Executive Summary: The battle between deflation and inflation endures – we believe it is prudent to position for asset deflation and currency inflation. Stock markets have been significantly impacted by QE and remain generally overvalued and dangerous – we believe it is prudent to continue to underweight our stock market exposure.
The Details: Regarding the now age-old debate (well, for at least four years now…) between deflation and inflation (which, we might add, materially guides how we allocate your investments)… well, it is still ongoing.
To us, the real imminent threat is still deflation of asset prices and we see this in housing prices and many consumer products where demand is falling. We likely would have seen it in stock markets if it were not for massive and consistent central bank intervention. To that point, the central banks seem willing to not only tolerate higher inflation but actually seem to be wishing for it.
Alas, this is a very thin line (and a dangerous one) to walk and our concern is that given the sheer size and amount of central bank money propping up and distorting the bond and stock market, monetary inflation could easily go too far and flip out of control into hyperinflation. We hope it goes without saying that it is our wish that they know when (and how) to stop, but we’re not ‘betting’ on that outcome as the one with the higher probability. It simply wouldn’t be prudent. We’ll position the portfolios accordingly.
For details and an update on our current portfolio design, please contact us via email or at 613-727-0171.
Mohamed El-Erian from PIMCO recentlywrote:
(Financial Times article, Sept 20th, 2012)
“with the political process hindering meaningful reforms and refusing to sensibly allocating principal losses, the temptation to resort to “somewhat higher” inflation is unquestionably there.”
Other countries like Japan and Brazil most recently have resorted to their own monetary expansion policies to counteract the Fed’s actions (which imports inflation into those countries) and the rise in their domestic currencies thereby eroding their competitiveness.
The central banks are using monetary policy in an attempt to change asset prices (i.e. housing and stock markets) hoping that this will spur economic growth. Well, this flips conventional (at least at my business school) thinking around where asset prices were considered a leading indicator of economic growth… not a causal agent for economic growth. This is troubling in that we believe it causes distortions in true asset valuations and leaves us precariously exposed to the popping of those asset valuation bubbles.
It would be tempting to chase stock market returns in this situation but we’ll resist, remain disciplined, and we will maintain our exposures to equities but not add to them at this time.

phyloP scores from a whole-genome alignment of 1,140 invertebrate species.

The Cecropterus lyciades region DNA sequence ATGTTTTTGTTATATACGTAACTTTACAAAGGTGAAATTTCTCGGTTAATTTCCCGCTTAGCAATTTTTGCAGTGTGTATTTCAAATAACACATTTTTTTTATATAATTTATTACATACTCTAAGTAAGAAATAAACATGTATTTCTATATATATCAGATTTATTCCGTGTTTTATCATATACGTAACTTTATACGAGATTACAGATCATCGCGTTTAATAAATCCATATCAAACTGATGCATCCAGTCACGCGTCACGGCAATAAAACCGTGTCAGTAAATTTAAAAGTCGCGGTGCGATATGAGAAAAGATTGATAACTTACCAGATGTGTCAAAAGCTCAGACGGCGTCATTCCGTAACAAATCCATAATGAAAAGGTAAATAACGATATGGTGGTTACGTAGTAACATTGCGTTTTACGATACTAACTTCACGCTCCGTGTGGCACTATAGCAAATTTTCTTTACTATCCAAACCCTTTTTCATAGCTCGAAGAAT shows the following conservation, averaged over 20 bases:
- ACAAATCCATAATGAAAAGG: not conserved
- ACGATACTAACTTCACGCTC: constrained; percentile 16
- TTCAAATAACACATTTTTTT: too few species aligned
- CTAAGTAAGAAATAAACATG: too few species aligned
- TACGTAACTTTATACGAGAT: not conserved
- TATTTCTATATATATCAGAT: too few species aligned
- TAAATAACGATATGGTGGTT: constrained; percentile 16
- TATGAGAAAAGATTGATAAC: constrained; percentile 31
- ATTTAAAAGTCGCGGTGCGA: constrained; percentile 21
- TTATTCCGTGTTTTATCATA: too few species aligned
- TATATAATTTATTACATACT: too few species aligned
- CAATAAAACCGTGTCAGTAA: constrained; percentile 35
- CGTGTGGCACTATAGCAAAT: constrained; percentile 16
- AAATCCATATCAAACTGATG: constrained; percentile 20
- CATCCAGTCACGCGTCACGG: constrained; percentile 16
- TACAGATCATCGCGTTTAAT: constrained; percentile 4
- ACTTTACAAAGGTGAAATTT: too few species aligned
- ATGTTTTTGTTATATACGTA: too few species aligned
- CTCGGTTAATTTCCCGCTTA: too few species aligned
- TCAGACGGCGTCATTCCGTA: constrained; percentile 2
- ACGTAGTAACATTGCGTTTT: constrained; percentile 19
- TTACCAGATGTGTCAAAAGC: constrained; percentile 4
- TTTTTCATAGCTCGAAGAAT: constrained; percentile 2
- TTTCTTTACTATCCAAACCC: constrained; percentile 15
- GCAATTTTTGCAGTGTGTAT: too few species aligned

You might wonder why have stocks moved up so much like this?
Well, we’ll try to explain…
- The first reason is that newly printed, out-of-thin-air money is injected into the banks who, rather than lending it out, trade it as their own capital thereby driving stock prices higher.
- The second reason is more quantitative in nature and brings me back to basic securities analysis 101. That is, the lower the interest rate, the lower the discount rate used in the valuation models for stocks. Remember, a company’s stock is pricing in the discounted present value of all future cash flows of that company. You discount these future cash flows (i.e. future profits) using an interest rate (the risk-free rate of short-term government debt is typically used) and the lower this discount rate is, the higher the present value figure is at the end of the computation.
So, low rates equals low discount rates equals high discounted present value of future cash flow calculation equals high stock price valuation.
Yes, it’s really that simple.
David Rosenberg from Gluskin Sheff wrote recently:
(September 19th, 2012 “Breakfast With Dave”)
“the Fed has completely altered the relationship between stocks and bonds by nurturing an environment of even deeper negative real interest rates. Therein lies the rub. The economy and earnings are weak and getting weaker, but the interest rate used to discount the future earnings stream keeps getting more and more negative and that in turn raises the future profit expectations. The fact that the S&P dividend yield is triple the yield in the belly of the Treasury curve has also lifted the allure of equities, or at least those that have compelling dividend yield, growth and coverage characteristics.”
We found David’s research in his September 19th missive very interesting. He further stated that the correlation between stock returns (S&P500) and QE (money printing) is very high at 0.86. Wow… that’s incredible. But that’s not it… His further regression analysis showed an R-squared of 0.74 meaning that, and get this, over 74% of stock market movement can be explained by the level of the Fed’s total assets (QE – money printing) alone since QE1 started.
We’ve suspected this for a long time and we’ve told many of you about this at our meetings, but it’s nice to provide the statistical evidence/analysis to back this up.
This further reinforces our current portfolio positioning. We are very confident we are on the right track.